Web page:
Side-by-side with FaaS, workplace-as-a-service (WaaS) and unified-communications-as-a-service (UaaS) will also become mainstream in 2018. Remote workplaces, powered by WaaS, will rise in a big way by 2018.
7. Low Code Platforms to Soar in Popularity
Low code development platforms (LCDP) will net a total revenue of $6.1 billion by 2018, and over $10 billion by 2019. These figures are impressive when compared with the total revenue in 2015 which was just $1.7 billion.
LCDPs allow creating apps through a configuration of functions, and intuitive drag-and-drop options, rather than by hand coding. The obvious advantage is ease of development and accelerated delivery of business applications. Acute shortage of talented programmers fuels the growth of LCDPs.
Some popular LCDPs, as of now, are Appian, Mendix, Google App maker, and Zoho Creator. The growing popularity of such low-code development platforms will spur ‘citizen development’.
Technology is always fluid. Companies who embrace the latest technology head-on to deliver better solutions for its customers stand to reap dividends. Companies who do not change will surely be swept away into obsolescence.
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Cognitive computing in a broad sense refers to software mimicking the functioning of the human brain, to make better decisions.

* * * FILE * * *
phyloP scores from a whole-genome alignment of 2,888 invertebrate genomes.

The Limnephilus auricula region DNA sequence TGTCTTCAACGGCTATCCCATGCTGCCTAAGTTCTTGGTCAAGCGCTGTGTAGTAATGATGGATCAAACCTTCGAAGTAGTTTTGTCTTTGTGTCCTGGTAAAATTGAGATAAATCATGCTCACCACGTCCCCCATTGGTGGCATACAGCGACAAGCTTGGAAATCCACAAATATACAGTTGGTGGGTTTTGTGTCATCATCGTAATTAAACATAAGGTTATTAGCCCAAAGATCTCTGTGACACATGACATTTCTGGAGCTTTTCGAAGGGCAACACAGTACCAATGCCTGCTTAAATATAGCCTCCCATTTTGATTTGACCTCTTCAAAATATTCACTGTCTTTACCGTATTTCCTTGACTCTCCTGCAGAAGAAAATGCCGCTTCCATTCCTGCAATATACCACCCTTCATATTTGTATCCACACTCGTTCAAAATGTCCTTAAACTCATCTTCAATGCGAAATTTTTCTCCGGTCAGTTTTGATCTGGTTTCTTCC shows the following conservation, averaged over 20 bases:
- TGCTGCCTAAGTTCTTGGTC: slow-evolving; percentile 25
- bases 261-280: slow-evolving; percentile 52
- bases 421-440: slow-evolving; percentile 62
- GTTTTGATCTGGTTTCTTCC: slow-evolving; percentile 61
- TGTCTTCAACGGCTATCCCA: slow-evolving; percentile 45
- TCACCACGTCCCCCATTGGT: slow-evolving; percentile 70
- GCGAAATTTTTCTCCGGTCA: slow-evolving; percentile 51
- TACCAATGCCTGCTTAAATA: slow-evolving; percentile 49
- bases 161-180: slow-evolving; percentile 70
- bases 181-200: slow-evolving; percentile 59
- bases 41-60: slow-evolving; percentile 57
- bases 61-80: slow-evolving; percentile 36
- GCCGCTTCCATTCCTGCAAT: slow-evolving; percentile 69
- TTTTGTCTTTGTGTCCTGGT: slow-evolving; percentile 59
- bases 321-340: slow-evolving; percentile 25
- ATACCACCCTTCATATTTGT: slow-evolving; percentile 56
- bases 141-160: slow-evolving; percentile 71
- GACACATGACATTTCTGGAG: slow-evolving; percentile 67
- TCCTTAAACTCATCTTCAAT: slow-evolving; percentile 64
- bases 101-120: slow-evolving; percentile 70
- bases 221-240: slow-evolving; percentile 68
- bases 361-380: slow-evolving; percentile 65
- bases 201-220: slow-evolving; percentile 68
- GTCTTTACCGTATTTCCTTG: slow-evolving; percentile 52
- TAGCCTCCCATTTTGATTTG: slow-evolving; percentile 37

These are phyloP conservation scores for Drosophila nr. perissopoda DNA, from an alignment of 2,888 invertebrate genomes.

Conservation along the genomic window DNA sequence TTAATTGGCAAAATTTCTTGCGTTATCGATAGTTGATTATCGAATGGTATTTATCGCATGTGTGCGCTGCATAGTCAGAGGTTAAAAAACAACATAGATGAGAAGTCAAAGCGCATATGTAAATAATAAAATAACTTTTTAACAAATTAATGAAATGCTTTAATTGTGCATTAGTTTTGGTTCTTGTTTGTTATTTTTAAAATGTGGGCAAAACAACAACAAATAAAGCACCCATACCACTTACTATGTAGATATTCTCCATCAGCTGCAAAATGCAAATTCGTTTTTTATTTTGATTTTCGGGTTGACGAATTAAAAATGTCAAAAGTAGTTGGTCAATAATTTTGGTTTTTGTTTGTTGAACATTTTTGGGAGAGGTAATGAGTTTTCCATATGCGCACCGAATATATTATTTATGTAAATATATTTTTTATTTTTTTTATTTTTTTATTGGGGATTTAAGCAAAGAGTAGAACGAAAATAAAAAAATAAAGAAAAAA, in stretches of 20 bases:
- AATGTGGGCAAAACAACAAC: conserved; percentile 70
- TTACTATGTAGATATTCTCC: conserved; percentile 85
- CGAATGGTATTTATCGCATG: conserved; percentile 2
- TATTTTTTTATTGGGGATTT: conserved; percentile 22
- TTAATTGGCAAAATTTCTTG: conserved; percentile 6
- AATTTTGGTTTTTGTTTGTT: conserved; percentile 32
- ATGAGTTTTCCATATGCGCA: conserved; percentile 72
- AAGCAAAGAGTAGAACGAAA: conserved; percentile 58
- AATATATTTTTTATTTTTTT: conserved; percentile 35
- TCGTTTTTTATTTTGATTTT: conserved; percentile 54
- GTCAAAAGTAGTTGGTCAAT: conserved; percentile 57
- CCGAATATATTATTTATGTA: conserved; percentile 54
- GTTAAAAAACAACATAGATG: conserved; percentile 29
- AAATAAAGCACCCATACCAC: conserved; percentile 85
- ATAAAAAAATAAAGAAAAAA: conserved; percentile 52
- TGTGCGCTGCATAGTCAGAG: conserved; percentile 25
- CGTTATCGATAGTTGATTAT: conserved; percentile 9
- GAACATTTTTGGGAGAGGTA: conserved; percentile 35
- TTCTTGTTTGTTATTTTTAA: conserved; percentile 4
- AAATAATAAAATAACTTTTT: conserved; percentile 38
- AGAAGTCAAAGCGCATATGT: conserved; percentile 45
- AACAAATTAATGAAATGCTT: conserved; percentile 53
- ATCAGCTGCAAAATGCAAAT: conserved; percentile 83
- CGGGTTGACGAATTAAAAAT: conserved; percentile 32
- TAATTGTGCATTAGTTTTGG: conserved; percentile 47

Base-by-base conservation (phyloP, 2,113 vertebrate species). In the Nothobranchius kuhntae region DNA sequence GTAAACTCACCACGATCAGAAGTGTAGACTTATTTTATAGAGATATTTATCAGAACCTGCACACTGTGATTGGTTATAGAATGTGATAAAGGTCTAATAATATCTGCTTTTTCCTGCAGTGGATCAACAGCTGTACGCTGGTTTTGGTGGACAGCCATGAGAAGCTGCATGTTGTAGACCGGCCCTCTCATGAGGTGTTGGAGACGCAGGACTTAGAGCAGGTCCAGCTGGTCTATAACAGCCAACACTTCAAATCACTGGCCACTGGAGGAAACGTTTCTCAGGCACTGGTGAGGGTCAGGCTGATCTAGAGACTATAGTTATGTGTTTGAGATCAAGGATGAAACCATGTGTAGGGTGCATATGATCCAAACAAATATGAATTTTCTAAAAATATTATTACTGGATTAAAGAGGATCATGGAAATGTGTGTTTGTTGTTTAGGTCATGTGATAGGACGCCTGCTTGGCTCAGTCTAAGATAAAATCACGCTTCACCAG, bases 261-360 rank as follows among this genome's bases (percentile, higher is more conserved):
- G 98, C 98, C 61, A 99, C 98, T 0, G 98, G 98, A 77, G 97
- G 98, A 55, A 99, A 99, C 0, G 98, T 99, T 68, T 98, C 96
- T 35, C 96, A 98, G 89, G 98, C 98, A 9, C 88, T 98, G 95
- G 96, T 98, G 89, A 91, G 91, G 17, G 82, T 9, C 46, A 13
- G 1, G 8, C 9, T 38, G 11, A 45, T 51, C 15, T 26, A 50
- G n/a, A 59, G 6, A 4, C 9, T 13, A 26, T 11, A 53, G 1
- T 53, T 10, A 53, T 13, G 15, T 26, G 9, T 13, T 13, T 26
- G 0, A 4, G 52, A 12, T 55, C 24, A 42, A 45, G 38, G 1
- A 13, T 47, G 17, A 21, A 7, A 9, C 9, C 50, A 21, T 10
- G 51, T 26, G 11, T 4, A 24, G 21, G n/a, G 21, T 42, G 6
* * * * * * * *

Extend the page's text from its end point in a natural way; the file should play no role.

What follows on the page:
Computers have caught on ever since its inception, owing to its ability to undertake lightning-fast calculations, much beyond the range of human capabilities. However, computing devices face a serious limitation in not being able to accomplish tasks humans take for granted, such as understanding the natural language or recognizing unique objects in an image. While artificial intelligence offers a start in this direction, cognitive computing represents the coming of age in this front.
Cognitive computing, in a sense, represents the third era of computing, with computers that could tabulate sums the in-thing in the 1900s, to programmable systems in the 1950s, and now cognitive systems.
Personal digital assistants such as Siri, already present in smartphones come close to cognitive computing but are not true cognitive systems. Such systems can only respond to a preset number of requests, whereas true cognitive applications give a thoughtful response, without being restrained to a preprogrammed response set.
How Do Cognitive Applications Work?